You would never know by watching Kyle Elmore’s backhand shot that the 14-year-old athlete from Iowa has polyarticular juvenile idiopathic arthritis (JIA). Kyle was diagnosed with JIA two years ago, but he decided that he was not going to let arthritis stop him from doing what he loves.
The Elmore family’s journey to a diagnosis was long and frustrating. “I remember experiencing a lot of pain in my knees and ankles, especially in the morning,” says Kyle. “My knees were so swollen that you couldn’t see my knee caps!”
After six months of inconclusive lab tests and many visits to specialists, Kyle and his family went to see a pediatric rheumatologist. There’s only 350 pediatric rheumatologists in the US to serve an estimated 300,000 kids who have arthritis. Unfortunately, none were in the Elmore family’s immediate area, so they drove two hours to the University of Iowa Children’s Hospital (ICH)in Iowa City.
Upon seeing a pediatric rheumatologist at ICH, Kyle was immediately diagnosed with JIA. They finally had answers, but Kyle and his family also had many questions. “The news was really hard to hear,” says Kyle. They were uncertain if Kyle would be able to play sports again, he had to put his love of baseball and tennis on hold in order to get his arthritis under control.
Kyle started a treatment plan to prevent permanent damage to his joints and help manage his pain. “The medications really help reduce the pain and swelling so that I can function,” says Kyle. “I hate the shots, but I decided that the shots are better than the pain I had when I was not taking the medications.” Within a few weeks, Kyle was able to participate in baseball again, and, within the following year, he was back on the tennis court.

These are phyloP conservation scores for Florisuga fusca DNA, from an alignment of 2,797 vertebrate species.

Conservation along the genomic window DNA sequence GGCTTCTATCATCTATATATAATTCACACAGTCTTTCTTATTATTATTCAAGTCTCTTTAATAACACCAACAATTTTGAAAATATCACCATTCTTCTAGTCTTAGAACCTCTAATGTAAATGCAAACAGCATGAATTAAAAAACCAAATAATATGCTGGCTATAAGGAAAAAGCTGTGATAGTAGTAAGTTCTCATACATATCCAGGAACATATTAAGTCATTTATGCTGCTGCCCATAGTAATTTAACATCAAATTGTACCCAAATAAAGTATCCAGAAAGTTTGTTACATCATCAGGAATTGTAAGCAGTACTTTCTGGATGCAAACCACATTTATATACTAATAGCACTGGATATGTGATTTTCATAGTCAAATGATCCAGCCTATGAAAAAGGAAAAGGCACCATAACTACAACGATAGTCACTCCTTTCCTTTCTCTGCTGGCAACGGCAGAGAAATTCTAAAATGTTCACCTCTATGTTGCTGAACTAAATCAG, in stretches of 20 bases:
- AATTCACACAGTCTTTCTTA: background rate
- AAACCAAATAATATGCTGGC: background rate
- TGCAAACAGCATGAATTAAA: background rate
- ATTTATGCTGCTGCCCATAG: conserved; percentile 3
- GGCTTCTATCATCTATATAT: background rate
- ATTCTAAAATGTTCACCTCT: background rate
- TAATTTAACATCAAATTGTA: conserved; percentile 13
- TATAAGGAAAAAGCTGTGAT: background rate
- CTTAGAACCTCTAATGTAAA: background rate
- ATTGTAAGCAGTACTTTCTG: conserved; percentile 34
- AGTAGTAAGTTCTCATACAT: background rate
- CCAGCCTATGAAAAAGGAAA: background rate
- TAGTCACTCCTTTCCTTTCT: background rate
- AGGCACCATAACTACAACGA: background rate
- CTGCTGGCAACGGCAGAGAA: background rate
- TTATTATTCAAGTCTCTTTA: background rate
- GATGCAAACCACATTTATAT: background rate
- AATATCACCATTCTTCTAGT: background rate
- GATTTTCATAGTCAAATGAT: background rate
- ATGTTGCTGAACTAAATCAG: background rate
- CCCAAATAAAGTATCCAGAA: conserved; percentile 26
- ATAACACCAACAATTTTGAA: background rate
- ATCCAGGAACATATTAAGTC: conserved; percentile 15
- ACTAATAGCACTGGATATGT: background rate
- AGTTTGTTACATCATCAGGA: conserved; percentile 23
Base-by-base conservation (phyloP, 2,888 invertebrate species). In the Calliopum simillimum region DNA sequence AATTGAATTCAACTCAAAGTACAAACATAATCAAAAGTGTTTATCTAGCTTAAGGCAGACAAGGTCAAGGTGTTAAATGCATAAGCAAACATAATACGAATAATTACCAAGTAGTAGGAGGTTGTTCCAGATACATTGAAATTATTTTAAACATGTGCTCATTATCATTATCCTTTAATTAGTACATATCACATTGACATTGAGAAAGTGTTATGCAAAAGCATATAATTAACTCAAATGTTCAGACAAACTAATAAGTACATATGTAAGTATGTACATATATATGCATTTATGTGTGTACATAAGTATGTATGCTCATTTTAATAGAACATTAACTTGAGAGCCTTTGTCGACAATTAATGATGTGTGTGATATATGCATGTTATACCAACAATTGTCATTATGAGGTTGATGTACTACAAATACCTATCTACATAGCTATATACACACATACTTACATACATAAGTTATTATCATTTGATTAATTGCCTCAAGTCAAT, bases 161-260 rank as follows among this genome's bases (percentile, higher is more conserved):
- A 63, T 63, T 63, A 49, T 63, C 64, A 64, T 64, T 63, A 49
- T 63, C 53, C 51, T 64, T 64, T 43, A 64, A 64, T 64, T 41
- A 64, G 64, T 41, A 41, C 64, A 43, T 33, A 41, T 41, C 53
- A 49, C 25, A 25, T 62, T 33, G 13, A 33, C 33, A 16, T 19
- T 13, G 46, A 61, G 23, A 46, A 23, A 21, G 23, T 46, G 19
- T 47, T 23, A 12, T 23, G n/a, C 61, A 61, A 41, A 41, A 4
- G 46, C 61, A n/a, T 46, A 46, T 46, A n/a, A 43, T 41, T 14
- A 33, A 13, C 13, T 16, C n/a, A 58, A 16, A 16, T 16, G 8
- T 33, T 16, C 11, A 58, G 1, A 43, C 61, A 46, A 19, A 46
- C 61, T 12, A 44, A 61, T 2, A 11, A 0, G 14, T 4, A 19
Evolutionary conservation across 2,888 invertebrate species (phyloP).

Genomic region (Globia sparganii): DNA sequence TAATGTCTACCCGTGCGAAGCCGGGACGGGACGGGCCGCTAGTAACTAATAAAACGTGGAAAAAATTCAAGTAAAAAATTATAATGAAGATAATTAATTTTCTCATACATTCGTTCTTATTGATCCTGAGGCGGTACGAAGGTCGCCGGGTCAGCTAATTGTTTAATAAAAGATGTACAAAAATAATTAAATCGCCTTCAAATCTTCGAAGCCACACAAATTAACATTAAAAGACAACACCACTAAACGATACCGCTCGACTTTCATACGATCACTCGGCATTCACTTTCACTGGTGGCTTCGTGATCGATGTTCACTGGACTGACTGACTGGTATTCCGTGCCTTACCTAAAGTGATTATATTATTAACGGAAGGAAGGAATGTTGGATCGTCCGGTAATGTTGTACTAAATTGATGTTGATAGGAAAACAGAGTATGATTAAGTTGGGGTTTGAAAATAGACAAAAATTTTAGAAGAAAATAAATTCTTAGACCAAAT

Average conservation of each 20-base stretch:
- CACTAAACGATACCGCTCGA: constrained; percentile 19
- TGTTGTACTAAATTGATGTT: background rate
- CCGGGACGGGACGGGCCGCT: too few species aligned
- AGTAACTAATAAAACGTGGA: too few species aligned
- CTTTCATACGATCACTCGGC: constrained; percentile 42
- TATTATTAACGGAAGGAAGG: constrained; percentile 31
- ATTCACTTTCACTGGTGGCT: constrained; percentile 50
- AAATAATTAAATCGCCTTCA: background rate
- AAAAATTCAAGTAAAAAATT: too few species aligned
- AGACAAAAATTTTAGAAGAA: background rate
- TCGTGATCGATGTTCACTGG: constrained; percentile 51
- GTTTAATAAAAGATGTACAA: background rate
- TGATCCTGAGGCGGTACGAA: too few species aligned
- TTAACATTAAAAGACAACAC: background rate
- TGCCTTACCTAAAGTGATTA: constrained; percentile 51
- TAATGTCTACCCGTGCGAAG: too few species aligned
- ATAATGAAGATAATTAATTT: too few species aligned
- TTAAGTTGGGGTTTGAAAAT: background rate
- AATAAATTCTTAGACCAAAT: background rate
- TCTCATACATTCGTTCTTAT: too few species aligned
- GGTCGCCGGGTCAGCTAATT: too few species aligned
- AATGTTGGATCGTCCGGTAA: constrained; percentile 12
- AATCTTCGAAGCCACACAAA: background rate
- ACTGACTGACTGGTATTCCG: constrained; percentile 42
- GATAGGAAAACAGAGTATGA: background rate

Now that Kyle’s arthritis is under control, he has been sharing his story to raise awareness about this debilitating disease. Recently, Kyle gave a presentation about juvenile arthritis to 700 of his classmates at Indian Hills Junior High School. “The support from the community has been amazing,” says Kyle’s mom, Ellen. “This year Kyle decided he wanted to do more, so we registered our team for the Walk to Cure Arthritis like last year, but this year Kyle also promoted it at his school and at church.”
Kyle’s team, Kyle’s Crusaders, has raised more than $10,000 in the past year. “People are surprised when I tell them that I have arthritis,” says Kyle. “I want to share my story and raise awareness.”
Kyle will be a freshman in high school this fall and is planning to continue playing tennis. He has demonstrated what it means to be a Champion of Yes and he continues to advocate for awareness and a cure.
To learn more about juvenile arthritis, visit www.kgat.org